The Nation's Capital Gears Up Again for a new Leaf Blower Policy

 From the  Northwest Current .

From the Northwest Current.

The Northwest Current, an influential local-news publication in Washington D.C., has a report by Brady Holt on the progress of proposed legislation to phase out gas-powered leafblowers and shift to much cleaner, quieter electric models. The story is here. The measure has gained increasing support across the city, from Council members and local Advisory Neighborhood Commissions. What stands between it and enactment is the procedural matter of getting on committee dockets. As Holt says:

A bill pending before the D.C. Council would ban the use of gas-powered leaf blowers within the District starting in 2022, as requested by various community members who have cited concerns regarding both noise and pollution.

But in the time since Ward 3 member Mary Cheh first introduced the measure in January 2016, it has never made it to a committee hearing. The 2016 bill was referred to the Committee on Business, Consumer, and Regulatory Affairs, which had tentatively planned a hearing that fall. But leaf blowers were lost in the shuffle after the committee’s chair, Vincent Orange, lost his re-election bid, took another job and resigned from the council before completing his term.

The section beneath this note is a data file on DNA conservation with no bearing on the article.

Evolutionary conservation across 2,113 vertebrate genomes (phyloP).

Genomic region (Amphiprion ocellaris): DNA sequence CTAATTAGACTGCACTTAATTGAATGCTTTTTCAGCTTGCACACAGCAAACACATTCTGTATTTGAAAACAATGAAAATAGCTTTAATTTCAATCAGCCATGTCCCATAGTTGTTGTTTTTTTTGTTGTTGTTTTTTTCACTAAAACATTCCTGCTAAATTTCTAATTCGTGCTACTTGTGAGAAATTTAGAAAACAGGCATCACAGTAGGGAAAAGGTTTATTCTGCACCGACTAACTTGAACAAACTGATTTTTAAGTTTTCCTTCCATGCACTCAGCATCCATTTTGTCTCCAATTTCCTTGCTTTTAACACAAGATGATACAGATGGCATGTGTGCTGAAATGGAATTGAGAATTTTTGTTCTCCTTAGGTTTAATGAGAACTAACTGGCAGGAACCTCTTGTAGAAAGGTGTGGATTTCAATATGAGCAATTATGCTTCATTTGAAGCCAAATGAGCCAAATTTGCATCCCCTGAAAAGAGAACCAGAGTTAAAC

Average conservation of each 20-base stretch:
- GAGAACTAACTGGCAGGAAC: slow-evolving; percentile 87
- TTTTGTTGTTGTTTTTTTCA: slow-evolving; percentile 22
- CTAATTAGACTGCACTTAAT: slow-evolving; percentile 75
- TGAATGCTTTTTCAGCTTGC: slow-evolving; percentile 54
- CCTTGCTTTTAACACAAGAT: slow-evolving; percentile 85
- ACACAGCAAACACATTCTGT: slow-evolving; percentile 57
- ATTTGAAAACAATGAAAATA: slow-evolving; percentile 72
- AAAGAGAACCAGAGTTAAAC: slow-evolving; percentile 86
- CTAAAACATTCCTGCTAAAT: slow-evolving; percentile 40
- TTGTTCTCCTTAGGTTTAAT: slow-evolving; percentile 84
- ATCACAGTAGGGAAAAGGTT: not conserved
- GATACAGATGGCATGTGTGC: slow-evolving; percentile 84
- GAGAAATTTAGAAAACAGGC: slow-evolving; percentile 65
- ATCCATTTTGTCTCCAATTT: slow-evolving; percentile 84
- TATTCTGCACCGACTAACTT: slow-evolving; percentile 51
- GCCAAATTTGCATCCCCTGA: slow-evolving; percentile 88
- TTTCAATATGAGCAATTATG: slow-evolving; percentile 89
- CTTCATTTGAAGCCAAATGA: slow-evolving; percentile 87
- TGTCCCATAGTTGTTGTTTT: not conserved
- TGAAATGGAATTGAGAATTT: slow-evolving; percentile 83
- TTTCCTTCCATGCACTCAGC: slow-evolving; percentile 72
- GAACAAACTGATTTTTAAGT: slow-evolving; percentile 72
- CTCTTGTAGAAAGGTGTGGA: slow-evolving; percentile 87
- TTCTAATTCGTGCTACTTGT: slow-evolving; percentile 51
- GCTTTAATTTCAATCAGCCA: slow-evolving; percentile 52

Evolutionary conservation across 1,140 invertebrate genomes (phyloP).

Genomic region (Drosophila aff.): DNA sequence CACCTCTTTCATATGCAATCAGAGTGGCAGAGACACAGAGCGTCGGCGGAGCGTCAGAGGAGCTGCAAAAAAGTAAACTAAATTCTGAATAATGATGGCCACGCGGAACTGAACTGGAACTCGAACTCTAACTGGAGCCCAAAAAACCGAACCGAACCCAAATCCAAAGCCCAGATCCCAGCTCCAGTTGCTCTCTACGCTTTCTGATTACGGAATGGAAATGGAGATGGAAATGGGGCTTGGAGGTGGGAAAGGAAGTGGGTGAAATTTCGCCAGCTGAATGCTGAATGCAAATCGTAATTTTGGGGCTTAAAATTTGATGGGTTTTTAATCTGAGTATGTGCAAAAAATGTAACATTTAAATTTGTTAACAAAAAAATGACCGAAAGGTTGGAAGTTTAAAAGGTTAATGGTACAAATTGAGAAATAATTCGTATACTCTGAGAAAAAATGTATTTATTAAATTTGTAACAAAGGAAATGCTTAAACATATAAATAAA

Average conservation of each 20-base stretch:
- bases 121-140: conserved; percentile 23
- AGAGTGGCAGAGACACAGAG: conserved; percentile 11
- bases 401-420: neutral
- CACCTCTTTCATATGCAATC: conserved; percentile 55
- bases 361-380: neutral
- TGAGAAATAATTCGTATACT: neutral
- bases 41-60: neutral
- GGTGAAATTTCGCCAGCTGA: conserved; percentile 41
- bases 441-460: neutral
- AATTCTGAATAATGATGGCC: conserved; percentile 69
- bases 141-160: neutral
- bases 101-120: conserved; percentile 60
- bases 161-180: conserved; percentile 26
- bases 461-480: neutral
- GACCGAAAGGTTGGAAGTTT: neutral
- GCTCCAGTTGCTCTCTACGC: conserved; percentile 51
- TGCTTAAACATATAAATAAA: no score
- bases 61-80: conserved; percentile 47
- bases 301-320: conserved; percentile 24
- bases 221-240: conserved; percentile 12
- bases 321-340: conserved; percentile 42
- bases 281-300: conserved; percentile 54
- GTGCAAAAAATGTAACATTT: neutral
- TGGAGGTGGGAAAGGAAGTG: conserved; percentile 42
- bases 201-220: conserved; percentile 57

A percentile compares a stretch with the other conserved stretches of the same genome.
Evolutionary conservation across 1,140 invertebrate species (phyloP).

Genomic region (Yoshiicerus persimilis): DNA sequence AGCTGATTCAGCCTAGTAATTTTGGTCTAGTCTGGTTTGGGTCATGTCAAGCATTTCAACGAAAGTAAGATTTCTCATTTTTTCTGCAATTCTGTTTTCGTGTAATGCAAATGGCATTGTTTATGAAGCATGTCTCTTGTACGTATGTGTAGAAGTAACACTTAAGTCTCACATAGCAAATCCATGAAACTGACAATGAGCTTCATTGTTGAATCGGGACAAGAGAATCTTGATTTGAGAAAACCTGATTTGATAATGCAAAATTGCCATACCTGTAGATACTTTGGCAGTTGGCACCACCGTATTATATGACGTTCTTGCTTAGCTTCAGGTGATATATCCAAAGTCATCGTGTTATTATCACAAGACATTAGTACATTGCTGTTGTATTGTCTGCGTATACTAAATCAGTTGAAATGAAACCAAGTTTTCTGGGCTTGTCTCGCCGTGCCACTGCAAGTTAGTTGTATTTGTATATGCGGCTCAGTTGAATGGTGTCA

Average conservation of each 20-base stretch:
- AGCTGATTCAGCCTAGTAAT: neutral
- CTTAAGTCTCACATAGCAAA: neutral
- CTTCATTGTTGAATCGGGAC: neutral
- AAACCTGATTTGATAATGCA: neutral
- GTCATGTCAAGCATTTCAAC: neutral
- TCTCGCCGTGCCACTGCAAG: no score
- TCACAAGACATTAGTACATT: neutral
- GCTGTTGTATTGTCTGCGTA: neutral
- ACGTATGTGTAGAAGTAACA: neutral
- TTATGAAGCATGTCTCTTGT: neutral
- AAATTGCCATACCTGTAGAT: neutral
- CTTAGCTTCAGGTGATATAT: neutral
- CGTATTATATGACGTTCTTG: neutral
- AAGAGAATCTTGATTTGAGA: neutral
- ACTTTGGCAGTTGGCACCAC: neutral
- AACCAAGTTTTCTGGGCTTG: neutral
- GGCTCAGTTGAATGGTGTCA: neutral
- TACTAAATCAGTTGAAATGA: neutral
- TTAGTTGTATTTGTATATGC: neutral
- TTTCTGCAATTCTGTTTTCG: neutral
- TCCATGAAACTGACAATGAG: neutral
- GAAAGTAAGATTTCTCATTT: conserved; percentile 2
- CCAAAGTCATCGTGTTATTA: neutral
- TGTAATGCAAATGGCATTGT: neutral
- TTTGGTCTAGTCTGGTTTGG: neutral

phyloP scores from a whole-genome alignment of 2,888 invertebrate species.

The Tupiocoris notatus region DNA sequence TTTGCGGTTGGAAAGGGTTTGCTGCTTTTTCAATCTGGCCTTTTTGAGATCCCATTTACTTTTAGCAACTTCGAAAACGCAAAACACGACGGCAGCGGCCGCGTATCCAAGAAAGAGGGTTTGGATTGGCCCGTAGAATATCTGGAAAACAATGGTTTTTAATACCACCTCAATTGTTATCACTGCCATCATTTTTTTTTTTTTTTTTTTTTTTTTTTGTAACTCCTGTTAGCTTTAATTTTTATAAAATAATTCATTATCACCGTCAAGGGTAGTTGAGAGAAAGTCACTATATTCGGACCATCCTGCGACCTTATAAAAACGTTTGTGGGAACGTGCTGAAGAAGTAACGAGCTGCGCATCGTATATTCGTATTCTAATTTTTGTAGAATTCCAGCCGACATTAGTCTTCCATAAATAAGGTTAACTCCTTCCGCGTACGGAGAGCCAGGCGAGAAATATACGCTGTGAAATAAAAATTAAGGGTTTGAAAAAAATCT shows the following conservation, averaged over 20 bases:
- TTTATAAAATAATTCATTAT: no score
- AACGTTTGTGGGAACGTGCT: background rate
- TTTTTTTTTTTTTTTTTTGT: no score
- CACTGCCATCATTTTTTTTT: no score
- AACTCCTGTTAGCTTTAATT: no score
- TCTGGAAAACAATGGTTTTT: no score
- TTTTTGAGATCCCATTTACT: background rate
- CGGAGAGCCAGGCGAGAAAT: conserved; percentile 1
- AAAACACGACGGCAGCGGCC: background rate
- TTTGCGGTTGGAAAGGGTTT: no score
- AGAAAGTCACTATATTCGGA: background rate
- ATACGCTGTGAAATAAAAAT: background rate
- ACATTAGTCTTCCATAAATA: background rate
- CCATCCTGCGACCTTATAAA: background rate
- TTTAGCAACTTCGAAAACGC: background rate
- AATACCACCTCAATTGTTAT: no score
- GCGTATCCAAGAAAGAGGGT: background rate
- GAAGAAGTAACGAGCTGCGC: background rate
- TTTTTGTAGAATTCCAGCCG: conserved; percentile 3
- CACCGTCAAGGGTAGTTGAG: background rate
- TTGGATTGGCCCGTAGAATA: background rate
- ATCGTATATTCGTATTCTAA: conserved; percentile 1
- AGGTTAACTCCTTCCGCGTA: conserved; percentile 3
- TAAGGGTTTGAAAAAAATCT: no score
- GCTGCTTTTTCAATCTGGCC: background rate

Meanwhile the DC civic groups are re-revving up their efforts, to convert the support they've gained from elected officials into a hearing and Council vote.

A follow-up issue of the Northwest Current included a letter from Denise Paolella, of DC, in support of the measure:

I have especially resented the use of gas-powered leaf blowers in the dead of winter and in the summer when leaves and grass clippings are minimal and can be swept under bushes to rot and nourish the soil.

Unfortunately, landscaping companies have not chosen to regulate themselves or reduce their carbon footprint and therefore must be regulated. I hope that the 2016 bill introduced by Ward 3 D.C. Council member Mary Cheh will be assigned to another committee and that a hearing will be scheduled sometime in 2018.